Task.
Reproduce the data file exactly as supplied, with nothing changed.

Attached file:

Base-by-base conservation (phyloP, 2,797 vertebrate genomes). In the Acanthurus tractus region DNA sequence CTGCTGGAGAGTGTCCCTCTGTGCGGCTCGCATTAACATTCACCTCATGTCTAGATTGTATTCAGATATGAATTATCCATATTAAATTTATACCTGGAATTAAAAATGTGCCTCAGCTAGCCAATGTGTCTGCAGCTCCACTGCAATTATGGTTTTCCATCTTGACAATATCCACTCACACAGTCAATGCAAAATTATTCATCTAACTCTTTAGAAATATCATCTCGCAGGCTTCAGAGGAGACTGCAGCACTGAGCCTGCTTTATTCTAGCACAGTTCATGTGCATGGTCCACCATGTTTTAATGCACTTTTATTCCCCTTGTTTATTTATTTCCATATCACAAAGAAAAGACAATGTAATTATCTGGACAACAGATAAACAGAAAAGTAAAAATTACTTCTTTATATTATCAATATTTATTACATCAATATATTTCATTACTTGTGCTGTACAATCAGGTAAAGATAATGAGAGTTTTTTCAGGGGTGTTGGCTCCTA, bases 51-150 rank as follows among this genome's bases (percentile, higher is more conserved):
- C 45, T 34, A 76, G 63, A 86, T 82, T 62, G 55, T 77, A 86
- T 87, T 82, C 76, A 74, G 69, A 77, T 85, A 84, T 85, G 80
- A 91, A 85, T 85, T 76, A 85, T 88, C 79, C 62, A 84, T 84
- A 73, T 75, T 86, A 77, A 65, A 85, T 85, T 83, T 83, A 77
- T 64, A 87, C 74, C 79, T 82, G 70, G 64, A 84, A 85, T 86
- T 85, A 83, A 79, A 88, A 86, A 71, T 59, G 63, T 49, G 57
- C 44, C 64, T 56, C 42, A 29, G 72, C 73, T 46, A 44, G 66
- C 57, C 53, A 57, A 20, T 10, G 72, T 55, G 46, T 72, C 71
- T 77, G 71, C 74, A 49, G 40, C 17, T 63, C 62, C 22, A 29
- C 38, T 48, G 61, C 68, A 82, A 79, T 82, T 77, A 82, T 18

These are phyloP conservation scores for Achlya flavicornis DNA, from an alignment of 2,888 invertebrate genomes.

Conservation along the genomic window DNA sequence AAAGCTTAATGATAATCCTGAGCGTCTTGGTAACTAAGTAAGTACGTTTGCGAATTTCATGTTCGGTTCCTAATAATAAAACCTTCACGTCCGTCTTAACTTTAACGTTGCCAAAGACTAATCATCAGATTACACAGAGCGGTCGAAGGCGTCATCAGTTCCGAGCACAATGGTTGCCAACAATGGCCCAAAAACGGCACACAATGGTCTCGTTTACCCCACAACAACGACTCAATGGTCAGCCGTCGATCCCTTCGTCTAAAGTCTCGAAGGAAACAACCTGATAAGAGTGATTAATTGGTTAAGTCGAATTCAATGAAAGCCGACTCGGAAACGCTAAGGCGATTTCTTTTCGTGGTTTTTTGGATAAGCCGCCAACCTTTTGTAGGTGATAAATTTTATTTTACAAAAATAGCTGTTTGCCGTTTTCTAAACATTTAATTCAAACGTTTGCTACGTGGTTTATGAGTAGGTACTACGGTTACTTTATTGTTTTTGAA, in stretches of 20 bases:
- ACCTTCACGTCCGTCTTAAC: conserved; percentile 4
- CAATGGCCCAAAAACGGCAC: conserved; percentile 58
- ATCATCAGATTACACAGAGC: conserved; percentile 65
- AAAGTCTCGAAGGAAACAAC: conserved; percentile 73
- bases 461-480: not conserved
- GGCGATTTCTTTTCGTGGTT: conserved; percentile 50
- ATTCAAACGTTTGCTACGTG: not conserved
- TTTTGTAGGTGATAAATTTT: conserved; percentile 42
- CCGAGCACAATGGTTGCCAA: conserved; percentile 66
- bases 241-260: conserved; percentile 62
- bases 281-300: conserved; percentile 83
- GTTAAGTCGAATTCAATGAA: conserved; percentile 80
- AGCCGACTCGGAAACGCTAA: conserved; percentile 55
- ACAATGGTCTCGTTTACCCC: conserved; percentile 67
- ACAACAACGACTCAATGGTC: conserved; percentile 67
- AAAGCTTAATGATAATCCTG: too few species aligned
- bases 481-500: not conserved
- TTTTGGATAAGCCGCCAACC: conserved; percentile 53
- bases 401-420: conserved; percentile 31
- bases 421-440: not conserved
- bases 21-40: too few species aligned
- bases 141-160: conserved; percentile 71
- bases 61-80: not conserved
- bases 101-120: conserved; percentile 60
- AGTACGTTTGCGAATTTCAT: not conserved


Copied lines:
Base-by-base conservation (phyloP, 2,797 vertebrate genomes). In the Acanthurus tractus region DNA sequence CTGCTGGAGAGTGTCCCTCTGTGCGGCTCGCATTAACATTCACCTCATGTCTAGATTGTATTCAGATATGAATTATCCATATTAAATTTATACCTGGAATTAAAAATGTGCCTCAGCTAGCCAATGTGTCTGCAGCTCCACTGCAATTATGGTTTTCCATCTTGACAATATCCACTCACACAGTCAATGCAAAATTATTCATCTAACTCTTTAGAAATATCATCTCGCAGGCTTCAGAGGAGACTGCAGCACTGAGCCTGCTTTATTCTAGCACAGTTCATGTGCATGGTCCACCATGTTTTAATGCACTTTTATTCCCCTTGTTTATTTATTTCCATATCACAAAGAAAAGACAATGTAATTATCTGGACAACAGATAAACAGAAAAGTAAAAATTACTTCTTTATATTATCAATATTTATTACATCAATATATTTCATTACTTGTGCTGTACAATCAGGTAAAGATAATGAGAGTTTTTTCAGGGGTGTTGGCTCCTA, bases 51-150 rank as follows among this genome's bases (percentile, higher is more conserved):
- C 45, T 34, A 76, G 63, A 86, T 82, T 62, G 55, T 77, A 86
- T 87, T 82, C 76, A 74, G 69, A 77, T 85, A 84, T 85, G 80
- A 91, A 85, T 85, T 76, A 85, T 88, C 79, C 62, A 84, T 84
- A 73, T 75, T 86, A 77, A 65, A 85, T 85, T 83, T 83, A 77
- T 64, A 87, C 74, C 79, T 82, G 70, G 64, A 84, A 85, T 86
- T 85, A 83, A 79, A 88, A 86, A 71, T 59, G 63, T 49, G 57
- C 44, C 64, T 56, C 42, A 29, G 72, C 73, T 46, A 44, G 66
- C 57, C 53, A 57, A 20, T 10, G 72, T 55, G 46, T 72, C 71
- T 77, G 71, C 74, A 49, G 40, C 17, T 63, C 62, C 22, A 29
- C 38, T 48, G 61, C 68, A 82, A 79, T 82, T 77, A 82, T 18

These are phyloP conservation scores for Achlya flavicornis DNA, from an alignment of 2,888 invertebrate genomes.

Conservation along the genomic window DNA sequence AAAGCTTAATGATAATCCTGAGCGTCTTGGTAACTAAGTAAGTACGTTTGCGAATTTCATGTTCGGTTCCTAATAATAAAACCTTCACGTCCGTCTTAACTTTAACGTTGCCAAAGACTAATCATCAGATTACACAGAGCGGTCGAAGGCGTCATCAGTTCCGAGCACAATGGTTGCCAACAATGGCCCAAAAACGGCACACAATGGTCTCGTTTACCCCACAACAACGACTCAATGGTCAGCCGTCGATCCCTTCGTCTAAAGTCTCGAAGGAAACAACCTGATAAGAGTGATTAATTGGTTAAGTCGAATTCAATGAAAGCCGACTCGGAAACGCTAAGGCGATTTCTTTTCGTGGTTTTTTGGATAAGCCGCCAACCTTTTGTAGGTGATAAATTTTATTTTACAAAAATAGCTGTTTGCCGTTTTCTAAACATTTAATTCAAACGTTTGCTACGTGGTTTATGAGTAGGTACTACGGTTACTTTATTGTTTTTGAA, in stretches of 20 bases:
- ACCTTCACGTCCGTCTTAAC: conserved; percentile 4
- CAATGGCCCAAAAACGGCAC: conserved; percentile 58
- ATCATCAGATTACACAGAGC: conserved; percentile 65
- AAAGTCTCGAAGGAAACAAC: conserved; percentile 73
- bases 461-480: not conserved
- GGCGATTTCTTTTCGTGGTT: conserved; percentile 50
- ATTCAAACGTTTGCTACGTG: not conserved
- TTTTGTAGGTGATAAATTTT: conserved; percentile 42
- CCGAGCACAATGGTTGCCAA: conserved; percentile 66
- bases 241-260: conserved; percentile 62
- bases 281-300: conserved; percentile 83
- GTTAAGTCGAATTCAATGAA: conserved; percentile 80
- AGCCGACTCGGAAACGCTAA: conserved; percentile 55
- ACAATGGTCTCGTTTACCCC: conserved; percentile 67
- ACAACAACGACTCAATGGTC: conserved; percentile 67
- AAAGCTTAATGATAATCCTG: too few species aligned
- bases 481-500: not conserved
- TTTTGGATAAGCCGCCAACC: conserved; percentile 53
- bases 401-420: conserved; percentile 31
- bases 421-440: not conserved
- bases 21-40: too few species aligned
- bases 141-160: conserved; percentile 71
- bases 61-80: not conserved
- bases 101-120: conserved; percentile 60
- AGTACGTTTGCGAATTTCAT: not conserved